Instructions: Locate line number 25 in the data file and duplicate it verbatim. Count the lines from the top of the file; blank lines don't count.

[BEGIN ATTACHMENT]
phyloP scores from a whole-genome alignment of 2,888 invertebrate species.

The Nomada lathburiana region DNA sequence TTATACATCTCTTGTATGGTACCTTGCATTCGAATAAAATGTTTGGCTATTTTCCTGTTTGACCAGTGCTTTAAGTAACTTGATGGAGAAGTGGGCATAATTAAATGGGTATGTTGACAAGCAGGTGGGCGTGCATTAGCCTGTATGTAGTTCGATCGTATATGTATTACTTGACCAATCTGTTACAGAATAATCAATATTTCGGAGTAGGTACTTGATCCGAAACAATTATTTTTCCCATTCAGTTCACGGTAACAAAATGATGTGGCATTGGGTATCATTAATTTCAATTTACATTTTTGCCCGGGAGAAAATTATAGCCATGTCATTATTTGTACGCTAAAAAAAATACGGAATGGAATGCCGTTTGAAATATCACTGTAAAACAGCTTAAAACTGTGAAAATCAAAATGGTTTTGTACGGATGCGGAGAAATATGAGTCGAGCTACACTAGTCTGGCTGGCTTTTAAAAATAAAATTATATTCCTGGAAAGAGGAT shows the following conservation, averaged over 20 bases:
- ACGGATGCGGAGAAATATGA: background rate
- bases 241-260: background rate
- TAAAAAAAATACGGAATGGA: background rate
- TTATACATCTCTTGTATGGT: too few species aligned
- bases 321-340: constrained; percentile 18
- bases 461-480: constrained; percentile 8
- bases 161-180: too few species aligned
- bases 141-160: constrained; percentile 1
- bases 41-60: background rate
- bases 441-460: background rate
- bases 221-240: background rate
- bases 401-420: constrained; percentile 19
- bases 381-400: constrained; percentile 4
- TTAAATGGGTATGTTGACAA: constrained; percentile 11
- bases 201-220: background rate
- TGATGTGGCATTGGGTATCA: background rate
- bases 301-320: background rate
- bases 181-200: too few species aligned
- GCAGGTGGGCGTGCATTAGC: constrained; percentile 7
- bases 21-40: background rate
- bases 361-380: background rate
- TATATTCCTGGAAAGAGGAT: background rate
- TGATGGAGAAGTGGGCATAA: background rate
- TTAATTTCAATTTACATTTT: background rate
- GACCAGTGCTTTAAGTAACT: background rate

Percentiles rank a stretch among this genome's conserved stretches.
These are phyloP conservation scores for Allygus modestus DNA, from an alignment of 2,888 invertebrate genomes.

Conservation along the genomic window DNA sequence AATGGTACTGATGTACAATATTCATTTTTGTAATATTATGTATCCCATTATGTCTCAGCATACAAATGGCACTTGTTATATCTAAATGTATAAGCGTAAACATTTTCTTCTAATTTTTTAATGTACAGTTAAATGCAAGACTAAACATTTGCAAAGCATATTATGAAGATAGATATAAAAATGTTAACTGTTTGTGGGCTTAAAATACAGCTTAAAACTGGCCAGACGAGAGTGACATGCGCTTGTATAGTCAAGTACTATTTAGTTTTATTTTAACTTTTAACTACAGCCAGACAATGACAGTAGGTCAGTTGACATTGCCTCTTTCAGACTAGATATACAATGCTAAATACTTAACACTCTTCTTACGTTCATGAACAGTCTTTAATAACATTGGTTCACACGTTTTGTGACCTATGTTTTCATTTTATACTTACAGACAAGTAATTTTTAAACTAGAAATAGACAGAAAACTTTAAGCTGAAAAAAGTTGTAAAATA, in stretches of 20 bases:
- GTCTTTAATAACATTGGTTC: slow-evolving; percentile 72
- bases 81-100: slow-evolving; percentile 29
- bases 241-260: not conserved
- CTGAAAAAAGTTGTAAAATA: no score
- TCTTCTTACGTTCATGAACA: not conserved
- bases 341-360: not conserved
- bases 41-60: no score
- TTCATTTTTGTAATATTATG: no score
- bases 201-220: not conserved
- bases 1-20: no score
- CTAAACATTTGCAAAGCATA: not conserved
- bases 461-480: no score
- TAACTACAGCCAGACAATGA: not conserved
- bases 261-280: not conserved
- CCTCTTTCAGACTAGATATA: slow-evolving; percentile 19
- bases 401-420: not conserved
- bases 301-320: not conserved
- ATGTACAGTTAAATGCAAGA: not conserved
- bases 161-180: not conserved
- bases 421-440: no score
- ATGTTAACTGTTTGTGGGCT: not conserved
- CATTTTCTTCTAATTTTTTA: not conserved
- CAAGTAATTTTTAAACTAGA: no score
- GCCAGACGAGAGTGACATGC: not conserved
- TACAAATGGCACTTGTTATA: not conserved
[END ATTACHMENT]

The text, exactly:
- TGATGGAGAAGTGGGCATAA: background rate